On September 8th, Orthodox Christians celebrate the first great feast on the ecclesial calendar, the Nativity of the Theotokos.  The feast is, as St. Andrew of Crete describes it, “the beginning of feasts. It represents the first of the feasts against the Law and the shadows, yet also the entrance of those that lead to grace and truth.”

According to Tradition, the grandparents of Jesus were the devout couple Joachim and Anna.  Joachim was from the Tribe of Judah and a descendant of King David, while Anna came from the priestly Tribe of Levi and was a descendant of the priest Aaron.  

The couple dwelled in Nazareth for fifty years and were faithful to God, living in moderation and giving to the poor and to the Temple while keeping for themselves only what they needed.  But they were without child in a society which saw such a thing to be a disgrace.  For the devout couple, this was a source of great sorrow.

And so it was one day in their later years that Joachim went to the Temple in Jerusalem to present his offering.  But one of the priests, seeing the aging and childless man, upbraided him:  “You are not worthy to offer sacrifice with those childless hands.”  Others in the Temple jostled and pushed Joachim, and he felt cut to the heart with pain.  He fled to a cave in Wâdî Qilt located in the desert between Jerusalem and Jericho, believed to be the same cave where Elijah rested and was fed by ravens.  There he fasted and prayed to God that He might relieve the couple of their sterility. 

Upon hearing of what happened to Joachim in the Temple, Anna was filled with sorrow and retreated to her garden and, sitting beneath a laurel tree, she bore a double lament.  For where she once was without child, she was now also without her husband.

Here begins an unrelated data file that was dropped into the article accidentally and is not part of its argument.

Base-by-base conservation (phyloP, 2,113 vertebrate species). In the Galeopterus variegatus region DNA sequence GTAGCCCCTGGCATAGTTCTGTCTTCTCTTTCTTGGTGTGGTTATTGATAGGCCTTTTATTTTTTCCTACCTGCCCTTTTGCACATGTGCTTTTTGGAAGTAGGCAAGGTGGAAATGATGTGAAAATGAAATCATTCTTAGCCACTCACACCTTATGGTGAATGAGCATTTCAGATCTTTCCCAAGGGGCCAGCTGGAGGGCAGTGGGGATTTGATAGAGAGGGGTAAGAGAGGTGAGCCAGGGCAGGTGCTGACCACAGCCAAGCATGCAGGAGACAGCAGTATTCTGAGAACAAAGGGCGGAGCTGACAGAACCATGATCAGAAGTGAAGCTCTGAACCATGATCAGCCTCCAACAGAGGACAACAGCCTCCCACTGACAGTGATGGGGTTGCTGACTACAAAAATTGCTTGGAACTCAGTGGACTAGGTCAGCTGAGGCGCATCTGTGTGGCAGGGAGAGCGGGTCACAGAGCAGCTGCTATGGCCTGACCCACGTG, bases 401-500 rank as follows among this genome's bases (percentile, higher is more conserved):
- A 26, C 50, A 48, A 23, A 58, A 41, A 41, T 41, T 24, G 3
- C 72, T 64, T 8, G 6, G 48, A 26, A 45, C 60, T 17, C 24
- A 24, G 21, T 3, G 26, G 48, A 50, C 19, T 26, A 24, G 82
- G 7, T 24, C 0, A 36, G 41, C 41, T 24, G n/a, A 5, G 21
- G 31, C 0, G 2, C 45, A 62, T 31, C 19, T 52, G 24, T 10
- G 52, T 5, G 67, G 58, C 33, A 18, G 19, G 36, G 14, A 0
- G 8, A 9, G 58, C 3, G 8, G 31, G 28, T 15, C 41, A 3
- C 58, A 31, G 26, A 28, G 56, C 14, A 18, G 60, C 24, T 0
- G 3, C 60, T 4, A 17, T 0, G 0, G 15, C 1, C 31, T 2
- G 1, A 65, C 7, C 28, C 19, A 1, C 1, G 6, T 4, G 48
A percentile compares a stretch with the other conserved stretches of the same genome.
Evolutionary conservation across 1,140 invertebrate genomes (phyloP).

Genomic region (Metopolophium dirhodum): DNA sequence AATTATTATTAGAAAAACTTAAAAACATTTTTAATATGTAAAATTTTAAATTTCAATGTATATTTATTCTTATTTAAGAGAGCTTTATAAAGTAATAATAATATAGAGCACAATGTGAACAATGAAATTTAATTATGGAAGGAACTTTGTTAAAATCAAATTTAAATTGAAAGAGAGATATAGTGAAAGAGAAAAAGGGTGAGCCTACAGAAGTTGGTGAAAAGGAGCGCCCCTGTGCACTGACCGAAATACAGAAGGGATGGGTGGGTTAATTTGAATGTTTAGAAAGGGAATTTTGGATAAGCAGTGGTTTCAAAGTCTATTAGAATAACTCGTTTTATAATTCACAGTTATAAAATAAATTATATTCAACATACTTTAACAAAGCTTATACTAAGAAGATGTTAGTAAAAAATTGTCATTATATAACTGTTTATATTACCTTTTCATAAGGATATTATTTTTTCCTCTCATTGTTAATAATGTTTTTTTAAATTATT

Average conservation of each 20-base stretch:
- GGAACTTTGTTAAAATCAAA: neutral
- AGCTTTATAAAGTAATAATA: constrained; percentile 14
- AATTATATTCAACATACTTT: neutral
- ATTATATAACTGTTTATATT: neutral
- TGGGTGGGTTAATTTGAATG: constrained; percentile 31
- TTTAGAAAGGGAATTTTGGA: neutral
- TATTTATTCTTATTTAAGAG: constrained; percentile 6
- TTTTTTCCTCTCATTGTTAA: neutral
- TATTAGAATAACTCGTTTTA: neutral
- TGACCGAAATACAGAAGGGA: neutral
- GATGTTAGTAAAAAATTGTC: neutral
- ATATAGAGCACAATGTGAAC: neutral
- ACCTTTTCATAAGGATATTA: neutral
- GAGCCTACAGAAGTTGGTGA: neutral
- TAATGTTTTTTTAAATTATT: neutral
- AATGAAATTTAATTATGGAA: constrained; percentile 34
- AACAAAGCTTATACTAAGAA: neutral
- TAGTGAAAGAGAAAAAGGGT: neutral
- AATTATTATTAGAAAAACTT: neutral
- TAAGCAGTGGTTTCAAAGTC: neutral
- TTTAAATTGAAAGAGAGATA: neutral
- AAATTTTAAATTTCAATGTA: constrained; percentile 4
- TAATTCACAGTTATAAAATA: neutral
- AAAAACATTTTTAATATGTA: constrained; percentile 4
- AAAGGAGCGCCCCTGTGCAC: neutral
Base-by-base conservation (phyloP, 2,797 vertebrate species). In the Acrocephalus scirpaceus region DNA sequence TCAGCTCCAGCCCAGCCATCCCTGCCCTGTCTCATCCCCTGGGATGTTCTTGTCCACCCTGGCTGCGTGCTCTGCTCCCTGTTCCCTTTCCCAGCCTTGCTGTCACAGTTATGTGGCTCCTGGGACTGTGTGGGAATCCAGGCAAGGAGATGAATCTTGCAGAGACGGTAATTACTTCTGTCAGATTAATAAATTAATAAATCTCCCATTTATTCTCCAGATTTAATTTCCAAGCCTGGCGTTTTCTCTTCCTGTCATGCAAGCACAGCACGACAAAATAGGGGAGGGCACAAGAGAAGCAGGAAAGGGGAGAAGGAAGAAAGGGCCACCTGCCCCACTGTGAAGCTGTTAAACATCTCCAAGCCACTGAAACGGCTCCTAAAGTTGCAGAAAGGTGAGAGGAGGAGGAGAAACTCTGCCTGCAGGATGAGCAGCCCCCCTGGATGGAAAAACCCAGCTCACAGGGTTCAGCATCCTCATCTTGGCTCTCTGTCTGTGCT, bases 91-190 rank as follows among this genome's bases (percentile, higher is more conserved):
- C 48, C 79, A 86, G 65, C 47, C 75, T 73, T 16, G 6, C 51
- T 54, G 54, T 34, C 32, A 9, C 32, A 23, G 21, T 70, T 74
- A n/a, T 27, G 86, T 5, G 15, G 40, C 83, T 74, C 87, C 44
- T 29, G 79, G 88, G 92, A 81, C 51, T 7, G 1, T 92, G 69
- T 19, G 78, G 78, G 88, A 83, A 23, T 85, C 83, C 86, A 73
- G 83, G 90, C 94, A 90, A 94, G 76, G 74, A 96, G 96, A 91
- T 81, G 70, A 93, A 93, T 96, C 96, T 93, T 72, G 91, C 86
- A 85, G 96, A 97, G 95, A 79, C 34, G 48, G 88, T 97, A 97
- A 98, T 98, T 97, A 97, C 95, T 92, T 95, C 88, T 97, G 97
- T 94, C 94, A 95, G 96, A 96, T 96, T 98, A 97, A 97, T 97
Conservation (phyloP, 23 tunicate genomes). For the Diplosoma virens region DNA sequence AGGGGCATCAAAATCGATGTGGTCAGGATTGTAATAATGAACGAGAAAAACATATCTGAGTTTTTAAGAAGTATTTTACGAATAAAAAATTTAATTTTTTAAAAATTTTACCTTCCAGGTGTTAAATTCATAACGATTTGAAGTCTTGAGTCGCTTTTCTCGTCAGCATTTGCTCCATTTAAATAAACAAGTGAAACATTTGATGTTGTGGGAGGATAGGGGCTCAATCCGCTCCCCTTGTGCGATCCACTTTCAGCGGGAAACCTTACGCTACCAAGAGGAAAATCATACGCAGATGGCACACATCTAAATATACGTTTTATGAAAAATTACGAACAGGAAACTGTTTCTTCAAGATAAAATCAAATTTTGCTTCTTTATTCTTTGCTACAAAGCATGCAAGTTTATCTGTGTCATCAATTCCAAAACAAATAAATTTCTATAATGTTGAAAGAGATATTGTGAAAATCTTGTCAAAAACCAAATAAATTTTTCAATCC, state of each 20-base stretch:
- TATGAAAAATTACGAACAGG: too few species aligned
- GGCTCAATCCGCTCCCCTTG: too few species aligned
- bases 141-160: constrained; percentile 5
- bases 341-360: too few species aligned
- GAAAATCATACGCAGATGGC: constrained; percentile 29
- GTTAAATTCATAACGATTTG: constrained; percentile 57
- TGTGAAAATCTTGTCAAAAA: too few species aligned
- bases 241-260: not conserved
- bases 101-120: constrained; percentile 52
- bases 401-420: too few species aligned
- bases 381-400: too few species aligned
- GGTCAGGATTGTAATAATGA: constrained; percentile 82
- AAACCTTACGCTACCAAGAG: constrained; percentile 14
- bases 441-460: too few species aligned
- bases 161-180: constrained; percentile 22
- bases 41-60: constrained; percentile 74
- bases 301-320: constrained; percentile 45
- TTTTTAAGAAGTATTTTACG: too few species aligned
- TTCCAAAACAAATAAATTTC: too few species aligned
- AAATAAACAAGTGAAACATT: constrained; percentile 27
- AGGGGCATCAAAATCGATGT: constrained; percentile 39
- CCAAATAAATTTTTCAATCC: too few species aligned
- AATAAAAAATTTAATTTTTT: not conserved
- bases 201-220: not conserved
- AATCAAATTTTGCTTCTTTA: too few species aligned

But in their solitude, both turned to God in prayer.  As Joachim prayed in the cave on a mountain, so too Anna prayed intensely in the garden that she be blessed just as God had blessed the womb of Sarah.

Soon, the archangel Gabriel appeared to her and said, “Anna, the Lord has heard your prayer, and you shall conceive, and shall bring forth; and your seed shall be spoken of in all the world.”  The message filled Anna with joy and she replied that she would bring her offspring as a gift to the Lord, much like Hannah did with Samuel in the Old Testament.

Gabriel then appeared to Joachim in the cave.  “Joachim, the Lord God has heard your prayer. Go down hence; for, behold, your wife Anna shall conceive.”

Each were told to meet the other at the Golden Gate of the Temple in Jerusalem.  When they met they embraced, with Anna saying “Now I know that the Lord God has blessed me exceedingly; for, behold the widow is no longer a widow, and I the childless shall conceive.”

Nine months later, their daughter Mary is born.  In the icon of the feast, we see Anna reclining on a bed covered in quilts within a home in the city.  The infant Mary is resting nearby in a cradle and is sometimes shown also being washed in a basin, with midwives attending to them both.    

This then is the miracle preceding the great miracle and mystery of the Incarnation.  Here we see proof of the fruit of fervent prayer and faith in God.  But more importantly, as we hear in the readings during the Vespers of the feast, it is the birth of she who is prefigured in the Old Testament — the ladder who reaches to heaven, the gate in the East, the house that Wisdom has built.  Mary is born and begins her preparation to become the new Eve, the one who through her own free will and humility becomes the path to our salvation.

So let the icon and the feast remind us that just as Joachim and Anna’s sorrow was turned into joy, so too was joy soon imparted to all the world.  For, as chanted in the apolytikion of the feast, out of the Theotokos “has risen the Sun of Righteousness, Christ our God. He nullified the curse and instead gave His blessing; and causing death to be neutralized, He granted us eternal life.”

Video produced by Efstratios Papageorgiou

Written by Michael Gavalas

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